People often wonder why there are two Methodist congregations in Taylor, and the answer may surprise people who are unfamiliar with regional history.
A wave of Swedes immigrated to Texas during the second half of the nineteenth century, largely as a result of shrewd land acquisitions by S. M. Swenson. Many of these immigrants settled in Williamson County, and Tenth Street UMC originated as a small but vibrant congregation of Swedes who worshiped in their native tongue. We share this heritage with several other congregations in Williamson County, including St. John’s UMC of Georgetown, where visitors can still participate in cherished Swedish traditions like the annual Julotta Christmas service.
Our congregation has occupied its present sanctuary at Tenth and Hackberry since the early 1900s. Few vestiges of our Swedish heritage remain today, but we like to think that our history witnesses to the diversity of paths that bring God’s people together. As we frequently remind one another, the state historical marker posted near our front entrance commemorates, not our building, but the Christians who have faithfully worshiped here for more than a century.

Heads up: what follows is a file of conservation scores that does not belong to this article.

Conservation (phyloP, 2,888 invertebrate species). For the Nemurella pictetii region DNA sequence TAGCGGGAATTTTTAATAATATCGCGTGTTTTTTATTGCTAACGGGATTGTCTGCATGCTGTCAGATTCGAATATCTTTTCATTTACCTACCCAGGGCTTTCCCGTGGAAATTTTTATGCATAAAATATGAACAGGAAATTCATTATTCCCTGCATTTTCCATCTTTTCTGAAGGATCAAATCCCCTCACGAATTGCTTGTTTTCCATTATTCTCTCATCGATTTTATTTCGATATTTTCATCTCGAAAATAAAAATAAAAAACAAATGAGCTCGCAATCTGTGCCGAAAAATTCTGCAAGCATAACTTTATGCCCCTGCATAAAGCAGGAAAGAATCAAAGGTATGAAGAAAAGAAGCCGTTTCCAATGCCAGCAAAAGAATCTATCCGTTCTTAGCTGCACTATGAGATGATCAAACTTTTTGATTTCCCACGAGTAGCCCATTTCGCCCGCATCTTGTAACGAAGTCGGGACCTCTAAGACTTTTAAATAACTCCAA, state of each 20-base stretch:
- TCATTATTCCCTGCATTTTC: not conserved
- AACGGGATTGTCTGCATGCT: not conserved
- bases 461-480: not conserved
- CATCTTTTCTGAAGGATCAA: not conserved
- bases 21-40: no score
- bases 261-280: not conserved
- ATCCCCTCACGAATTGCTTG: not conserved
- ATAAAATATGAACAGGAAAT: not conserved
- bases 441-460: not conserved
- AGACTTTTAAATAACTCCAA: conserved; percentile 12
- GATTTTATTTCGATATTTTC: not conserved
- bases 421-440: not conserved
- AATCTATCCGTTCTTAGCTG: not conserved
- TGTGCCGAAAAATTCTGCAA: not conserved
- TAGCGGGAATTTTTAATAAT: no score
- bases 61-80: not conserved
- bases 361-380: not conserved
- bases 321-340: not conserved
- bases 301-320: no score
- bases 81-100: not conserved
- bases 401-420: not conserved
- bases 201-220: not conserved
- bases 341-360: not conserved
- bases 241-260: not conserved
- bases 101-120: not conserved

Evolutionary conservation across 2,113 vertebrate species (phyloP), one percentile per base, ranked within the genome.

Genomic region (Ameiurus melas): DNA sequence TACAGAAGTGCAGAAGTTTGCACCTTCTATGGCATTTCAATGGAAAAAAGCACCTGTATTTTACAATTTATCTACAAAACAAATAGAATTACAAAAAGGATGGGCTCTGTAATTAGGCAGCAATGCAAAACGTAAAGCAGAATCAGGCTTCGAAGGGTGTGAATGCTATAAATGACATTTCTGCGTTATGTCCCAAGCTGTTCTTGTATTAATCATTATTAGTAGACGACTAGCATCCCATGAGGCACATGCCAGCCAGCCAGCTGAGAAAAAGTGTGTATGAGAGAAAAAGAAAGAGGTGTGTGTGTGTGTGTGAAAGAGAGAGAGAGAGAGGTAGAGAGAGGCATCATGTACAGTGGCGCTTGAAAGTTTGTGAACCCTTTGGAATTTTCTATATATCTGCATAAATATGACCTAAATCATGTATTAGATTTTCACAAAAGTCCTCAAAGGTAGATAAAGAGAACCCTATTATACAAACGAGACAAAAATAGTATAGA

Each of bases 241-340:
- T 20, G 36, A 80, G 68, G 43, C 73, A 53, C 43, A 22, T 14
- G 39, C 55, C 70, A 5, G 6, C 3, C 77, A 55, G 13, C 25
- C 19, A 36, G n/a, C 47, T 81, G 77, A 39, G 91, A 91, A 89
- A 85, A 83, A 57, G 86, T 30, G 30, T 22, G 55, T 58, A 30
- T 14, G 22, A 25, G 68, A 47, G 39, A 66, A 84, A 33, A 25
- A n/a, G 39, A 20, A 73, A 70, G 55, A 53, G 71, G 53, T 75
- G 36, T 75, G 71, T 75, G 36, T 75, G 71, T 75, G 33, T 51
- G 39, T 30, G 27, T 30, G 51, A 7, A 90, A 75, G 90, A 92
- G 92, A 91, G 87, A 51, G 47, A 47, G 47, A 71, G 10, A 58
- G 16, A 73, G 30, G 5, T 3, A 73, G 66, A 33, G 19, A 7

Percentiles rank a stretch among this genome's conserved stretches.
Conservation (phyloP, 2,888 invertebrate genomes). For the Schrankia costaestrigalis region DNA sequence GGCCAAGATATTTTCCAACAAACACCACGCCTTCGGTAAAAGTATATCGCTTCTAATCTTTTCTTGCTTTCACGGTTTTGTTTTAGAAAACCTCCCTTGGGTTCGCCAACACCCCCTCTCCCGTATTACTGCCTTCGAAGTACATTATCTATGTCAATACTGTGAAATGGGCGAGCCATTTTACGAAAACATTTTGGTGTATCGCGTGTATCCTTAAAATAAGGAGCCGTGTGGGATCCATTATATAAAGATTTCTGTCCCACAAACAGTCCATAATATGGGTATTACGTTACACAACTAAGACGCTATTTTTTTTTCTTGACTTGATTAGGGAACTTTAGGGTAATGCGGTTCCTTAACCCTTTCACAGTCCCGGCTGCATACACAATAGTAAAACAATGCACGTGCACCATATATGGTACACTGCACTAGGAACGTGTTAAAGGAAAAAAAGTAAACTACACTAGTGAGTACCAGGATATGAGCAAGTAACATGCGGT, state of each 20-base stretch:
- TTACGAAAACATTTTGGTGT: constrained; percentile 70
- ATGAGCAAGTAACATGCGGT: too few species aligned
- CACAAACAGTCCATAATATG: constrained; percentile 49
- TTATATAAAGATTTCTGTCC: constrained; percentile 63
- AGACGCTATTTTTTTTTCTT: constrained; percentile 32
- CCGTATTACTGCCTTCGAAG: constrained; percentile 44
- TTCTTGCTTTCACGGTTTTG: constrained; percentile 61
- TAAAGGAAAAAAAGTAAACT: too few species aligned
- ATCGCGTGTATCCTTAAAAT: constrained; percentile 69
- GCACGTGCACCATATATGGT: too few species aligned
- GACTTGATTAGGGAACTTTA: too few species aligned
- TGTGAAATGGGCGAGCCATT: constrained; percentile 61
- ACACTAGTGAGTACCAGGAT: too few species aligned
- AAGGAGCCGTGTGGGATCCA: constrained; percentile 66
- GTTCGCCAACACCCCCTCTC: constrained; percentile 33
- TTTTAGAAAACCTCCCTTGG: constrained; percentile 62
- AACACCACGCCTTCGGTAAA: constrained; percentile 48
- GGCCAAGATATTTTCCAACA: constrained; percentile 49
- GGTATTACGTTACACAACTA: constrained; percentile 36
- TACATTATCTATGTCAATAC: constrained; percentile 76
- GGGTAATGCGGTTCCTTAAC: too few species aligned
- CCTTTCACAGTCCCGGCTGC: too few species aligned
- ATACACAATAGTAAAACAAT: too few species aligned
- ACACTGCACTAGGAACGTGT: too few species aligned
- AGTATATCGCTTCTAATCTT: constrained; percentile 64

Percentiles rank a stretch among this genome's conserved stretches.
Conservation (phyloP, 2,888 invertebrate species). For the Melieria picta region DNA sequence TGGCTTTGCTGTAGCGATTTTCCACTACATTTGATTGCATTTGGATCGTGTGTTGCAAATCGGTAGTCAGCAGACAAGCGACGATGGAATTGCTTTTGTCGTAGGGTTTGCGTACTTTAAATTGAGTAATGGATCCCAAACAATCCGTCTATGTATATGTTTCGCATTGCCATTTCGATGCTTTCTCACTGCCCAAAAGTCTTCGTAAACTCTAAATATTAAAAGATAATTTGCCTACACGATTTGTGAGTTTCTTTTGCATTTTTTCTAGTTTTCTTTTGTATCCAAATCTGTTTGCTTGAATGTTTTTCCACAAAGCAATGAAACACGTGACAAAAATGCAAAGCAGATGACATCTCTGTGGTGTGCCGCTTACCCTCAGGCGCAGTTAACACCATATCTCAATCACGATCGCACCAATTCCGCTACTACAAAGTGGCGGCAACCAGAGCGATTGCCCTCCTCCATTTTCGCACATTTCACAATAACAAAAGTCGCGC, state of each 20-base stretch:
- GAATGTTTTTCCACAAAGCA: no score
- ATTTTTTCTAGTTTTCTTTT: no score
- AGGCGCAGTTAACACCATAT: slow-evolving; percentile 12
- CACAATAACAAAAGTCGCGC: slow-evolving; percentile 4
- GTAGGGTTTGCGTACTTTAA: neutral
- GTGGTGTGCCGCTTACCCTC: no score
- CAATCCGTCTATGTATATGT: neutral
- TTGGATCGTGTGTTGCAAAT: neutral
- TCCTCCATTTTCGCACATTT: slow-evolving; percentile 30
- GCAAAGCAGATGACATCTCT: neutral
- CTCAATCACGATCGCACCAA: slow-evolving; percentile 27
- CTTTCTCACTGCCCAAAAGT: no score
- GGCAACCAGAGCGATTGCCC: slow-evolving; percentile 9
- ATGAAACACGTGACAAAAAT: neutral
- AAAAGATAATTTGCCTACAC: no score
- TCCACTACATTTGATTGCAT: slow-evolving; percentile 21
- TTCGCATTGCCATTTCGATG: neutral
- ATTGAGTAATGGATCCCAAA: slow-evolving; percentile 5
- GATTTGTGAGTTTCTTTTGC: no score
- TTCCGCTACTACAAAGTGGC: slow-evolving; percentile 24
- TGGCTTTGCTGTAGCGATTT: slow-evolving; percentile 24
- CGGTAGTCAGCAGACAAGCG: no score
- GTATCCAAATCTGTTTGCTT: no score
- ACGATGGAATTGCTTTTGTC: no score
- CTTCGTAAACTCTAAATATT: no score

TEXT OF OUR HISTORICAL MARKER: Services conducted in 1896-98 by the Rev. C. Charnquist in homes of Taylor’s early settlers let to the founding (1900) of the Swedish Methodist Church, North. Buying the chapel of a disbanded group, the congregation increased, moving their church to this site in 1911. Membership stabilized at about 240 in the 1920s. In 1935 English became the language in regular use. National religious trends led to name changes. The interior of the sanctuary was remodeled in 1950; annex added in 1963. Twenty-eight pastors have served this church. (As of date of marker installation (c. 1976).